A marketing brief is not the same as production brief

And neither is a sales brief. Or an app brief, a web brief, or a copy brief, or a creative brief, or come to think of it a research brief or a brief to purchase data.

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And neither is a sales brief. Or an app brief, a web brief, or a copy brief, or a creative brief, or come to think of it a research brief or a brief to purchase data.

My thoughts on this came about after posting a blog on Watertight Marketing called ‘How to write a marketing brief in 10 simple steps‘… I got a tweet asking what the difference is between a sales brief, a marketing brief and a production brief, and here’s what I say:

Well, they’re all the same but different

The simple fact is with all is that you are just outlining a requirement. And quite often other briefs fall out of an over all marketing brief in answer to the brief if you see what I mean. Anyway, if we look at the 10 steps we shared for writing a marketing brief, we can start to see the differences and when certain information may not be required to be included in a brief over another and visa versa:

1. Product/background info

All briefs need this to give the person who is actioning the brief some substance. In my 20 odd years of writing briefs Ive found that this information is needed over and over and over again. To avoid getting writers cramp, I recommend all the businesses I work with create a ‘marketing manual’ which has this information in it, saving the need to keep re-typing it – you simply refer to the manual as an appendix. Anyway, I would say no matter which brief you are writing, you always need this step as a given.

2. Competition

So a marketing and sales brief would definitely need information about your competitors, but a ‘production’ brief may not. A production brief is usually written for something like a video or a printed item and would detail more technical ‘production’ information (after the thinking or creative has been done to a separate brief). If the supplier feels the need to know more about competitors, again they could be referred back to the marketing manual where this kind of generic information is held.

3. What

Yup, you definitely need to say what the output is on any kind of brief. I think you’ll find that a marketing brief might have a list of items in this section, of which each would need a creative/production brief preparing in addition to the marketing brief. I’d also say that web and app briefs might get quite technical here and include functional specifications, wish lists and anything out of scope (just to be clear).

4. Why

This is simply objectives – the purpose of doing the task. If you ask yourself ‘What are the sales objectives?’, or ‘What are the production objectives?’, what would you answer?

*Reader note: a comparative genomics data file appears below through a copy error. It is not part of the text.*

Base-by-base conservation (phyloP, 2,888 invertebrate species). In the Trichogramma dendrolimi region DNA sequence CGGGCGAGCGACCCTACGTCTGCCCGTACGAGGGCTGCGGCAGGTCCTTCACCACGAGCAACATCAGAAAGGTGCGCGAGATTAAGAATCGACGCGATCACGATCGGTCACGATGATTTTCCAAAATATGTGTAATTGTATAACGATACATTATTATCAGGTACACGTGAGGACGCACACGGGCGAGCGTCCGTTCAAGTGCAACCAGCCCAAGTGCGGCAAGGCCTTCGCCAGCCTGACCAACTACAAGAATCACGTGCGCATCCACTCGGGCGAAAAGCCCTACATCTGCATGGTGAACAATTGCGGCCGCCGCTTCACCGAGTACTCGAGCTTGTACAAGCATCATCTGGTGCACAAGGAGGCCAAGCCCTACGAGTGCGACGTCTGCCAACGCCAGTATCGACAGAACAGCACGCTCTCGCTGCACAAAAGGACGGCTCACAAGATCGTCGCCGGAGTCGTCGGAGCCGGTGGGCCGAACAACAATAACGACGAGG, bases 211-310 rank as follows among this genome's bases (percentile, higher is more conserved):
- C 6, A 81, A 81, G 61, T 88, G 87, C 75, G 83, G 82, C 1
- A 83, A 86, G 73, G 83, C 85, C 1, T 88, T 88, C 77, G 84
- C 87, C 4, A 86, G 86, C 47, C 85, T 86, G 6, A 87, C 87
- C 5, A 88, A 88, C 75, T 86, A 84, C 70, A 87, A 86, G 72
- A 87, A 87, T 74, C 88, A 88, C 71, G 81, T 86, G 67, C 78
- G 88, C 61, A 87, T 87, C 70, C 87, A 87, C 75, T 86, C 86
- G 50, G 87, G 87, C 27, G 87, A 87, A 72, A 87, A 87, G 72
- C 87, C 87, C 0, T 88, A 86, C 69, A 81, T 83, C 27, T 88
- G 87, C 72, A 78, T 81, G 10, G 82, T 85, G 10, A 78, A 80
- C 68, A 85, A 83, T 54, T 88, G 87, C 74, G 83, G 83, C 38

5. Who

See ‘Competitors’. Your personas or target audience profiles are also important on all briefs, but could be held in the marketing manual. However, If you were writing a ‘production’ brief for the print of a 48 page catalogue, I’m not sure telling the printer who your target audience is will help him. But the designer of that catalogue would certainly be interested – that’s where it would be put in the marketing/creative brief.

6. When

This is all about timings and deadlines whether it is lead times, turn around times, publishing dates, activity appropriate timings etc. Be clear about what you mean under ‘when’ and even when ‘when’ is too late for something to happen.

7. How

For a sales brief for example, you may wish to mention ideal sales targets and return on investment here, and how you will be measuring success (metrics). For a printed item measuring its success may be trickier.

8. Likes & Dislikes

Not so applicable in a sales brief I suppose, but what ever the activity you are briefing, an indication of similar activity that you have seen that you liked or disliked, or know that has performed well o not well, would all be useful to your supplier here.

9. Mandatories

All briefs need an idea of what is allowed and not allowed to company policies and guidelines I would suggest.

10. Budget

No matter what your brief, and I say again and again, if you ‘haven’t got a budget do you mean ‘the skies the limit’ or do you want it for free? Be clear about your budget and don’t wast your suppliers time by being vague with it omitting any kind of indication of it from the outset. You can’t have a £10,000 app if you’ve only got £500.

At the end of the day, I am not a sales specialist, but I have written many a production brief in my time. I think the main thing is with any brief, be clear about what your expectations are from the piece of activity you are commissioning and why you are doing it. No point in doing something that is of no value to your business.

And the kinds of briefs don’t stop there. Once you’ve written a marketing brief, lots of activity and materials usually fall out of it that all need a copy brief, a creative brief, a production brief, a technical brief and that’s before we even started with a web brief, a research brief a customer insight brief and many more. hands up who’d like a guide to each of these. I’m sure I can keep myself busy on all of them for you.

You might also like to read our blog on ‘How to structure a case study‘ here »

Cheryl Crichton

Helps small businesses stop wasting money on marketing. Watertight Marketing Certified Practitioner, MCIM Chartered Marketer and mentor.

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